Prom and graduation season is just around the corner. While it's time to celebrate, it's also time to prepare for safe and sober fun.
Being the "cool" parent isn't worth it. If you're supplying alcohol to teens – or even just aware that it's present – you're putting yourself (and others) at risk.
When you provide alcohol, you're considered a "social host." Adults over 21 who consume that alcohol are responsible for their own actions, but minors under 21 are not. Under Pennsylvania's Social Host Law, you're the one who is responsible.
That means that if you give alcohol to a minor, and that minor receives a citation (like a DUI), injures someone, or injures themselves, you could face fines up to $2,500 per each teen involved, legal charges, and even jail time. Beware – that even includes if a teen took alcohol from your house, without your knowledge.
"It's a real problem," said Attorney Edgar Snyder. "A lot of parents will say, 'I didn't serve anyone,' but under the law, they did. Allowing your teen access to alcohol is never worth the cost, monetary or otherwise."
A lot of parents might say, "I'd rather them drink here than somewhere else" or "I'm taking away their car keys." But it's impossible to expect a parent to monitor everything that goes on if alcohol is supplied. Even if teens stay put at the party, there's still risk. The Centers for Disease Control and Prevention report that alcohol is responsible for more than 4,300 underage deaths each year.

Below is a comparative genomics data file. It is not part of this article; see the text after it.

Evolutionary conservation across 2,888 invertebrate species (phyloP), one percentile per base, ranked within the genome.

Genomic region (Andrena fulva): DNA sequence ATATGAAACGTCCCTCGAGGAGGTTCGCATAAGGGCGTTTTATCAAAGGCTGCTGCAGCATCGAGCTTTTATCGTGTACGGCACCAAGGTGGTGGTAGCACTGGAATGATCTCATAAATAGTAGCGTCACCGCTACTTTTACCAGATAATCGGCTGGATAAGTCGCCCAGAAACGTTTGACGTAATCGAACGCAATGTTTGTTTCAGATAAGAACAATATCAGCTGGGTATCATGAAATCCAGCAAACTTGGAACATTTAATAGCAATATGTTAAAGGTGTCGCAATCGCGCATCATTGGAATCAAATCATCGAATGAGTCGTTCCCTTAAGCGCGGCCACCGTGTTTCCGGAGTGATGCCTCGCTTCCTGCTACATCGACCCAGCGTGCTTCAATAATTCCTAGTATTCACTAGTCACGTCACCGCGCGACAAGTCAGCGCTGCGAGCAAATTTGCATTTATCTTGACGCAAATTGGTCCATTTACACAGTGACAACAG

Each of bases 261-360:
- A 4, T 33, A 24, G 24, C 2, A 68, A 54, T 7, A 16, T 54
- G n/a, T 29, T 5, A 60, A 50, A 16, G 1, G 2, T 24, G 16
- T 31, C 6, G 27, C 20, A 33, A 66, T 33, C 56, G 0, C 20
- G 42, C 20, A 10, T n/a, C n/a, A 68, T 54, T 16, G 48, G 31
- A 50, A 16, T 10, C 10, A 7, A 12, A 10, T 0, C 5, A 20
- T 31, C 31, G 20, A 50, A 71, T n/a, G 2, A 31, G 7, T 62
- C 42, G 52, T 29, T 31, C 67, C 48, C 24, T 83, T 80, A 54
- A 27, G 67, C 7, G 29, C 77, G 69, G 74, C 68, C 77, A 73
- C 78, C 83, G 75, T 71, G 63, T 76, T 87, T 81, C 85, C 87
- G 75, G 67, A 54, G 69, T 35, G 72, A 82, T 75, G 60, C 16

Never offer alcohol to teens on prom night, and if you're hosting a graduation party, keep it alcohol-free. If you must serve alcohol at a party, consider having the event at a staffed venue with a bartender checking IDs, or hire a bartender for a party at your house.
It's not just an adult problem. According to the National Highway Traffic Safety Administration, nearly one-third of the teenage drivers killed in crashes in 2013 had been drinking.
It's not enough to threaten punishment after the fact. Rather, it's recommended that you have a conversation before prom or any other social event. We get it – you're not up for the eye rolling and attitude from your kid. Explaining to your teen the dangers of drinking and driving is not an easy one, but it can save their life. Discuss what your child's plans are for prom night, including where they're going to take photos, and where they're spending "after prom."
That's not to say that your teen would be drinking and driving – it might be another teen. We've all caved into peer pressure before, and no matter how independent your child may be, a group of friends can seem pretty convincing. Make it clear that no matter the situation, if your child needs a safe ride or is concerned about a friend, they should feel comfortable calling you.
After you and your teen have discussed the risks of drinking and driving, consider taking the Edgar Snyder & Associates Don't Drink & Drive Pledge. As a bonus, by signing the pledge, you're entered to win a $100 Visa Gift Card.